- Gregor’s first ‘proper’ PC was a Packard Bell desktop featuring a Pentium II 233MHz processor, 200Mb hard disk, 32Mb RAM, CD-ROM drive, 3½” floppy drive, 15" CRT monitor, 1 USB, 1 Serial and 1 Parallel port, running Windows 95.
- There is a local legend in the glen that on certain nights of the year, when the moon is full and the stars are out, between the clocks falling back and the first cuckoo of Spring, then and only then, Gregor will casually but gracefully pick up his guitar and enjoy a night of heartfelt sing‑song‑ing with a room full of chums. Certainly a night etched with fondness into the annals of their memories, adorned with a post-it note marked “golden”.
- Gregor enjoys DIY. His most recent project has been the design, evolution, redesign, building and completion of a stoater of a bar-be-cue, with an integrated spit-roast, giant chopping board, magnetic knife rail and an adorable handy wee shelf.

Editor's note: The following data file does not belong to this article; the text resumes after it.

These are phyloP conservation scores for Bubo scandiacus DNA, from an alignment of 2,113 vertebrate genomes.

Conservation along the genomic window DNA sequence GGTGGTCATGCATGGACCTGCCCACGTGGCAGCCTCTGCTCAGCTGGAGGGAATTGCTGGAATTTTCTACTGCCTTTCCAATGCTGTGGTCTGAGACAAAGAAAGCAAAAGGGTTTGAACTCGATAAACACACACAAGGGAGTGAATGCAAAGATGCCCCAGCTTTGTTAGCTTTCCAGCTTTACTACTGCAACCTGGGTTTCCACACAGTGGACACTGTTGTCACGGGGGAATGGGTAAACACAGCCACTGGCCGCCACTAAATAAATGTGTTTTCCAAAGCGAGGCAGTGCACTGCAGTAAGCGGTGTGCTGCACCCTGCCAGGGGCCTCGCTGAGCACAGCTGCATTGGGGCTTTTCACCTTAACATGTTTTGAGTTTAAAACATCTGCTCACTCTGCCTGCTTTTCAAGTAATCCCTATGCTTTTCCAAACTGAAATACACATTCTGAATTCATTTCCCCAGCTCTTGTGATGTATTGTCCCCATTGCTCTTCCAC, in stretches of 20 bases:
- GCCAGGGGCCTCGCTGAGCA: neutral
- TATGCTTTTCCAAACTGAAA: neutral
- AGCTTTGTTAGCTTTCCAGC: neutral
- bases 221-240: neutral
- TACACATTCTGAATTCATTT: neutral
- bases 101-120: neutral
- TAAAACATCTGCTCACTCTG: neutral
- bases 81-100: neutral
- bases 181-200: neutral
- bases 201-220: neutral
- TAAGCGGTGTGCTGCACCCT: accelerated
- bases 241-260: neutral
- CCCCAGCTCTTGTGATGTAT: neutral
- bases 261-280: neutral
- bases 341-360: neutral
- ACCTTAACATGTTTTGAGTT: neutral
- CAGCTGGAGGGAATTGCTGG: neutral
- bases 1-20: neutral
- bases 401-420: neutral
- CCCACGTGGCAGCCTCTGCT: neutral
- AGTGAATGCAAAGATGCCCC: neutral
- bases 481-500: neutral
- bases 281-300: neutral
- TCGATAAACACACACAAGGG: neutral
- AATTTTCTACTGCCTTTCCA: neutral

Latest posts by Gregor MacKenzie (see all)
- The secret step to improve your video marketing - 13th May 2016
- 10 signs that you need to invest in visual branding support - 4th December 2015
- Shhhh! Secret techniques that will enhance your marketing collateral - 25th September 2015
- Five key components of a successful brand - 7th August 2015
- When great just isn’t good enough - 10th July 2015